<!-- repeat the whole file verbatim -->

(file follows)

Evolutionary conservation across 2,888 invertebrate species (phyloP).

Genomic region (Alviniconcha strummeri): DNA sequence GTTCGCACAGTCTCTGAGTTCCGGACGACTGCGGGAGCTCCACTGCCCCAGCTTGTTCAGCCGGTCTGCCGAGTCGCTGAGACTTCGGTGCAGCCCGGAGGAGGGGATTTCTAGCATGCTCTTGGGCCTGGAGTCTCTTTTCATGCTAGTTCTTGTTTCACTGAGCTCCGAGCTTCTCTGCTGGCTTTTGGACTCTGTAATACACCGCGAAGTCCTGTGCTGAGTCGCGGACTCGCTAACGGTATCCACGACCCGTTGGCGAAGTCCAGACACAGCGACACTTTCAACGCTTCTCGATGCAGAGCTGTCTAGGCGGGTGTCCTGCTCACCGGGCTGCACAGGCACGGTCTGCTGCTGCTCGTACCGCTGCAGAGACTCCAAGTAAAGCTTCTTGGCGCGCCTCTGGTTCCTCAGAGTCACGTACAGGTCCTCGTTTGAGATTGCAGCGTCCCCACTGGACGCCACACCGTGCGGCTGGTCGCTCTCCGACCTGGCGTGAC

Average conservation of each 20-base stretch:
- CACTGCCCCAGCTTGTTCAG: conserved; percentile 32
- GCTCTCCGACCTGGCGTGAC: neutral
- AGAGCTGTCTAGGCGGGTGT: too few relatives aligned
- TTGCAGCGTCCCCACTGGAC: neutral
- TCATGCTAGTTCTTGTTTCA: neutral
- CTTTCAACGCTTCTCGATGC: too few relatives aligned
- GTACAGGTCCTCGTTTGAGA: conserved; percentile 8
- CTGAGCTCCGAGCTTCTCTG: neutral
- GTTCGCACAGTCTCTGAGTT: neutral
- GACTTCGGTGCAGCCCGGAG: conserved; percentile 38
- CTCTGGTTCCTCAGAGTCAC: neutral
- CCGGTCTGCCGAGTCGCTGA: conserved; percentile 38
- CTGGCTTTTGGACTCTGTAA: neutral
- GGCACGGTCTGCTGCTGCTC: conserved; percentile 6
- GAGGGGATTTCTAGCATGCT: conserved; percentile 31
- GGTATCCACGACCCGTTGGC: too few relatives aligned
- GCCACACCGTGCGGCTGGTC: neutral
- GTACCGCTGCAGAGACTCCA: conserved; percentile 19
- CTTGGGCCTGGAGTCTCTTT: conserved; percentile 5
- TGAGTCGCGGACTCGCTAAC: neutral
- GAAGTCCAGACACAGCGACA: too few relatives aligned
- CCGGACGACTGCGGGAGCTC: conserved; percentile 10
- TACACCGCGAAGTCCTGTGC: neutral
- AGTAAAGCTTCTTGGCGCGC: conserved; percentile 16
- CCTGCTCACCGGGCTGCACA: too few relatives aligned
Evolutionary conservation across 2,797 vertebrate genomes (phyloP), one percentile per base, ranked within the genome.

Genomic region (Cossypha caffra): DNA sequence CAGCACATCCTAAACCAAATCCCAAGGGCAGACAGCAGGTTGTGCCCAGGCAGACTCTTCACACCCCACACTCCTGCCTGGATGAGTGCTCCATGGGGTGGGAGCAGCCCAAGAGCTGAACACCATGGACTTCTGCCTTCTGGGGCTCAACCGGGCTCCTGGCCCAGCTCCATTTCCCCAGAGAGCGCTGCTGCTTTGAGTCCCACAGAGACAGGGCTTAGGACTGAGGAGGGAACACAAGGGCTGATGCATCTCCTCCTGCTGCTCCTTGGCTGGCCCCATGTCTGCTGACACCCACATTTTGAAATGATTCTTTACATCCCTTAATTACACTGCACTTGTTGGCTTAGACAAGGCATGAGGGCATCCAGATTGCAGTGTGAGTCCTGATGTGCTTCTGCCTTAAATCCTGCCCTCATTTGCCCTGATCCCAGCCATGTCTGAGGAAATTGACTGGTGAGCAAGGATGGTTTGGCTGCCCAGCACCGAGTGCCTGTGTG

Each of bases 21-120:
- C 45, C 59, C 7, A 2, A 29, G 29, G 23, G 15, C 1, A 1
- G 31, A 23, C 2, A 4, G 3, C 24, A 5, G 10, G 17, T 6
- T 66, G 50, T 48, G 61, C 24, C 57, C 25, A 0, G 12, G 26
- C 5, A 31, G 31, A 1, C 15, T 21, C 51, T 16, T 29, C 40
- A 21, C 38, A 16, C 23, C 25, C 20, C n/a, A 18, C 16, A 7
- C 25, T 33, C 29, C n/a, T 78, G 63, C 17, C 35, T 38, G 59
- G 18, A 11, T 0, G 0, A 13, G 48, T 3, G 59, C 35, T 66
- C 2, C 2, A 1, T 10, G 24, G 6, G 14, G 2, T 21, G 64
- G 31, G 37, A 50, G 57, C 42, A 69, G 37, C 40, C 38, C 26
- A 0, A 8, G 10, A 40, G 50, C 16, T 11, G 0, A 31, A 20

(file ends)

Evolutionary conservation across 2,888 invertebrate species (phyloP).

Genomic region (Alviniconcha strummeri): DNA sequence GTTCGCACAGTCTCTGAGTTCCGGACGACTGCGGGAGCTCCACTGCCCCAGCTTGTTCAGCCGGTCTGCCGAGTCGCTGAGACTTCGGTGCAGCCCGGAGGAGGGGATTTCTAGCATGCTCTTGGGCCTGGAGTCTCTTTTCATGCTAGTTCTTGTTTCACTGAGCTCCGAGCTTCTCTGCTGGCTTTTGGACTCTGTAATACACCGCGAAGTCCTGTGCTGAGTCGCGGACTCGCTAACGGTATCCACGACCCGTTGGCGAAGTCCAGACACAGCGACACTTTCAACGCTTCTCGATGCAGAGCTGTCTAGGCGGGTGTCCTGCTCACCGGGCTGCACAGGCACGGTCTGCTGCTGCTCGTACCGCTGCAGAGACTCCAAGTAAAGCTTCTTGGCGCGCCTCTGGTTCCTCAGAGTCACGTACAGGTCCTCGTTTGAGATTGCAGCGTCCCCACTGGACGCCACACCGTGCGGCTGGTCGCTCTCCGACCTGGCGTGAC

Average conservation of each 20-base stretch:
- CACTGCCCCAGCTTGTTCAG: conserved; percentile 32
- GCTCTCCGACCTGGCGTGAC: neutral
- AGAGCTGTCTAGGCGGGTGT: too few relatives aligned
- TTGCAGCGTCCCCACTGGAC: neutral
- TCATGCTAGTTCTTGTTTCA: neutral
- CTTTCAACGCTTCTCGATGC: too few relatives aligned
- GTACAGGTCCTCGTTTGAGA: conserved; percentile 8
- CTGAGCTCCGAGCTTCTCTG: neutral
- GTTCGCACAGTCTCTGAGTT: neutral
- GACTTCGGTGCAGCCCGGAG: conserved; percentile 38
- CTCTGGTTCCTCAGAGTCAC: neutral
- CCGGTCTGCCGAGTCGCTGA: conserved; percentile 38
- CTGGCTTTTGGACTCTGTAA: neutral
- GGCACGGTCTGCTGCTGCTC: conserved; percentile 6
- GAGGGGATTTCTAGCATGCT: conserved; percentile 31
- GGTATCCACGACCCGTTGGC: too few relatives aligned
- GCCACACCGTGCGGCTGGTC: neutral
- GTACCGCTGCAGAGACTCCA: conserved; percentile 19
- CTTGGGCCTGGAGTCTCTTT: conserved; percentile 5
- TGAGTCGCGGACTCGCTAAC: neutral
- GAAGTCCAGACACAGCGACA: too few relatives aligned
- CCGGACGACTGCGGGAGCTC: conserved; percentile 10
- TACACCGCGAAGTCCTGTGC: neutral
- AGTAAAGCTTCTTGGCGCGC: conserved; percentile 16
- CCTGCTCACCGGGCTGCACA: too few relatives aligned
Evolutionary conservation across 2,797 vertebrate genomes (phyloP), one percentile per base, ranked within the genome.

Genomic region (Cossypha caffra): DNA sequence CAGCACATCCTAAACCAAATCCCAAGGGCAGACAGCAGGTTGTGCCCAGGCAGACTCTTCACACCCCACACTCCTGCCTGGATGAGTGCTCCATGGGGTGGGAGCAGCCCAAGAGCTGAACACCATGGACTTCTGCCTTCTGGGGCTCAACCGGGCTCCTGGCCCAGCTCCATTTCCCCAGAGAGCGCTGCTGCTTTGAGTCCCACAGAGACAGGGCTTAGGACTGAGGAGGGAACACAAGGGCTGATGCATCTCCTCCTGCTGCTCCTTGGCTGGCCCCATGTCTGCTGACACCCACATTTTGAAATGATTCTTTACATCCCTTAATTACACTGCACTTGTTGGCTTAGACAAGGCATGAGGGCATCCAGATTGCAGTGTGAGTCCTGATGTGCTTCTGCCTTAAATCCTGCCCTCATTTGCCCTGATCCCAGCCATGTCTGAGGAAATTGACTGGTGAGCAAGGATGGTTTGGCTGCCCAGCACCGAGTGCCTGTGTG

Each of bases 21-120:
- C 45, C 59, C 7, A 2, A 29, G 29, G 23, G 15, C 1, A 1
- G 31, A 23, C 2, A 4, G 3, C 24, A 5, G 10, G 17, T 6
- T 66, G 50, T 48, G 61, C 24, C 57, C 25, A 0, G 12, G 26
- C 5, A 31, G 31, A 1, C 15, T 21, C 51, T 16, T 29, C 40
- A 21, C 38, A 16, C 23, C 25, C 20, C n/a, A 18, C 16, A 7
- C 25, T 33, C 29, C n/a, T 78, G 63, C 17, C 35, T 38, G 59
- G 18, A 11, T 0, G 0, A 13, G 48, T 3, G 59, C 35, T 66
- C 2, C 2, A 1, T 10, G 24, G 6, G 14, G 2, T 21, G 64
- G 31, G 37, A 50, G 57, C 42, A 69, G 37, C 40, C 38, C 26
- A 0, A 8, G 10, A 40, G 50, C 16, T 11, G 0, A 31, A 20